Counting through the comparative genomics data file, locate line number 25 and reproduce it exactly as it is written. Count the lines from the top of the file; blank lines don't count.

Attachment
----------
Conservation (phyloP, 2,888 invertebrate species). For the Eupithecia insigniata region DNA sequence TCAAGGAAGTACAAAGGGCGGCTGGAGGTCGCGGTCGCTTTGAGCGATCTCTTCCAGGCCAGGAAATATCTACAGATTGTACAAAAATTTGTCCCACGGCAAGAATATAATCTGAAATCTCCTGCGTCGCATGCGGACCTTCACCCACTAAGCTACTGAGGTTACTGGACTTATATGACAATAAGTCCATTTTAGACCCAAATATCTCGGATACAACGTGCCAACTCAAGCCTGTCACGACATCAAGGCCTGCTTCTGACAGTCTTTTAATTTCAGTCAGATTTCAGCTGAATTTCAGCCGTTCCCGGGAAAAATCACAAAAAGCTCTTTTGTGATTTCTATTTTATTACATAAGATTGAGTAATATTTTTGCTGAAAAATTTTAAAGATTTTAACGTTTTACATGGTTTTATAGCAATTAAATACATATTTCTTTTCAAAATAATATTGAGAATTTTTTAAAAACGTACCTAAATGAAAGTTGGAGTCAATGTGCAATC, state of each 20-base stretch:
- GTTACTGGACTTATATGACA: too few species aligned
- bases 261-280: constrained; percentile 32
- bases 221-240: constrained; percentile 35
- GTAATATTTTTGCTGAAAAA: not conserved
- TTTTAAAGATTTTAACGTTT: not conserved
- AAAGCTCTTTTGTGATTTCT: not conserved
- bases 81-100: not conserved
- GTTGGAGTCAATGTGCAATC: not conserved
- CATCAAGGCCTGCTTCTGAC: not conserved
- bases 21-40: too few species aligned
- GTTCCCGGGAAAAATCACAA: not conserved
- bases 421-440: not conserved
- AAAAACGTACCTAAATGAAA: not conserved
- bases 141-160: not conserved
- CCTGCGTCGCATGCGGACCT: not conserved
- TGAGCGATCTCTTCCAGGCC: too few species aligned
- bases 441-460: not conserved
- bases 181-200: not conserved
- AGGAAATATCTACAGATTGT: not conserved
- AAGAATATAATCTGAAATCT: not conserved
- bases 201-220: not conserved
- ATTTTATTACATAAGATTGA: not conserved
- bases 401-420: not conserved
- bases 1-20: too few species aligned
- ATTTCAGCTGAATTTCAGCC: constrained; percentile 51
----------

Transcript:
- bases 1-20: too few species aligned